Prostate Cancer: Men who were drinking 3 or more glasses a day of whole milk, had a 2.49 times increase in prostate cancer. (Cancer 64 (3): 605-12, 1989)
Calcium is one of the key minerals for health. It’s hard to say which minerals are most important as they all carry the vibrations of all life. Even so, we know Calcium is definitely one of the top 7 most important. It is the alkalizing mineral of structure and solidity. Calcium has a powerful attraction for oxygen, as well as sulfur, silicon, and carbon. In a 150-pound man, calcium accounts for about 3 pounds, 12 ounces in the body. Calcium is responsible for solidity, as well as movement. It’s essential for walking, as well as doing physical and mental activities. Without sufficient calcium in the body, we end up with defective teeth and poor bone metabolism. Its role in the body is similar to its role in soil: It is important for digestion, is a great alkalinizer, and promotes growth and vitality. It also helps with the clotting mechanism to prevent hemorrhaging. Calcium acts to calm the nerves, neutralize stomach acidity, and protect against nervous exhaustion. It helps to strengthen the walls of the arteries and veins. The muscles require appropriate calcium to work correctly. Calcium gives solidity to the body, which is essential during pregnancy for the growth of the fetus, helps heal wounds and scars, prevents scurvy (working with vitamin C), repairs cartilage, soothes the nerves, and protects against tuberculosis, rickets, asthma, and hay fever. It builds and maintains bone structure and teeth. Calcium gives vitality and endurance. A certain amount of calcium is needed to act as a buffer in the system to create alkalinity. It also appears that calcium and glucose attract each other. The more sugar we consume, the more calcium links with glucose and is precipitated out of the solution in our extracellular fluids and blood. In this way, excess sugar corrodes teeth, contributes to stomach acidity, and robs the body of its essential calcium. On the mental level, calcium has a very positive effect upon brain function. It stimulates qualities of love and compassion, expansiveness of intellect, and powers of concentration.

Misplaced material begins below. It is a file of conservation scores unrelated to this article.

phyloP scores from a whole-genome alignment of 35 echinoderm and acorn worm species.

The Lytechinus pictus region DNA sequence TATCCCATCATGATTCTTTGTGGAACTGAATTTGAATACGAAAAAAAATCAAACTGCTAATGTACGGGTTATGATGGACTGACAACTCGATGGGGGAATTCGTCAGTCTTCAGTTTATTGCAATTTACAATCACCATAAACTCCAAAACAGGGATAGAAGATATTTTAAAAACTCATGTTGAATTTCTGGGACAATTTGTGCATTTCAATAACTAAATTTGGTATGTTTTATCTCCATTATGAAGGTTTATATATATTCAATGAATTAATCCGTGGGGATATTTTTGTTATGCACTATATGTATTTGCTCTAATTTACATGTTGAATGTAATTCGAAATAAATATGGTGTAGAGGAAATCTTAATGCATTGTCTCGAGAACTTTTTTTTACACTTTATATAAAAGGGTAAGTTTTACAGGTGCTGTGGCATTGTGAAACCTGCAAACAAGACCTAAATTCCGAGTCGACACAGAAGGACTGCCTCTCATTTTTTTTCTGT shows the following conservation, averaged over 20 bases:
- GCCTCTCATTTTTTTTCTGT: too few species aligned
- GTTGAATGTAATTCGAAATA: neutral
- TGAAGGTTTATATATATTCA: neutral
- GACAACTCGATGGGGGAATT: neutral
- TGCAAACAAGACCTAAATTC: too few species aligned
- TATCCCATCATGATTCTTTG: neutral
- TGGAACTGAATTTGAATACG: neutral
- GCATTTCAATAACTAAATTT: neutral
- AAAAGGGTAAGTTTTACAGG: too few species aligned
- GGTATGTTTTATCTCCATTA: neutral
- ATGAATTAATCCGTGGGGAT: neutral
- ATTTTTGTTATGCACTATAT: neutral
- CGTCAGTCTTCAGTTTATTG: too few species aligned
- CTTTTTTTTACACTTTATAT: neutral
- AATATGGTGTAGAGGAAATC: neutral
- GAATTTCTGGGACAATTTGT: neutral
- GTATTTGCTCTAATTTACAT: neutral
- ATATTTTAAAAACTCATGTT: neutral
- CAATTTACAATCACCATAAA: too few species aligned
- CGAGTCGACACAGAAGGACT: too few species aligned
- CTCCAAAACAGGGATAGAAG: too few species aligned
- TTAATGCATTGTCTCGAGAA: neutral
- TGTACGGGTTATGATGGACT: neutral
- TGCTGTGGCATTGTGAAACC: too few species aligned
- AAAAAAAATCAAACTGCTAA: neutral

For calcium to be properly utilized, we also need foods that are high in sodium and chlorine. When there is an imbalance of calcium in relationship to sodium, there is a tendency for a general hardening of the body, which is known as calcification. So an excess of calcium, or a deficiency of sodium, can create a precipitation of calcium in the tissues.
Calcium not only builds our physical bone structure and cartilage, but is also useful for relaxing muscles and preventing muscle spasm. Calcium is important for the flow of electrical energy in the system, and it combines with phosphate intracellularly and extracellularly to form an alkaline compound, calcium phosphate. Ionic calcium is an extremely important transport mineral for bringing other nutrients into the cell. Dairy products and table salt can lead to calcium losses in the body, and a variety of research clearly shows that high intake of the wrong calcium such as milk is connected to high rates of osteoporosis. The United States has the highest average calcium intake per person, and the highest rate of osteoporosis in the world. This is because we are getting calcium from the wrong sources and eating and living in a way that undermines calcium
A deficiency of calcium undermines the power of memory, and tends to create qualities of selfishness, lack of want for people, and subtle antisocial qualities in the personality. Calcium deficiency may also cause depression, melancholy, mental confusion, and dull feeling in the head, as well as softening of bones, weak teeth, and tooth decay. Calcium deficiencies show up with symptoms of weakness, fear, indecision, lack of will power, tendency to hemorrhage, cramps in the calves, vein fatigue, digestive problems, soft bones, rickets, scurvy, and tuberculosis. Up to 32 percent of the calcium is destroyed in food that is heated above 150°F.
High-calcium foods are sesame seeds, dulse, Irish moss, kelp, and leafy greens, as well as most seeds, nuts, and grains. Excellent leafy green sources of calcium, which are also low in oxalates, are kale, collards, mustard greens, broccoli, and cabbage. According to the USDA publication Nutritive Value of American Foods, two-thirds cup of collard greens has 91% of the calcium in a cup of milk. Kelp is extremely high in calcium but should only be taken in moderation because of its high iodine and salt content.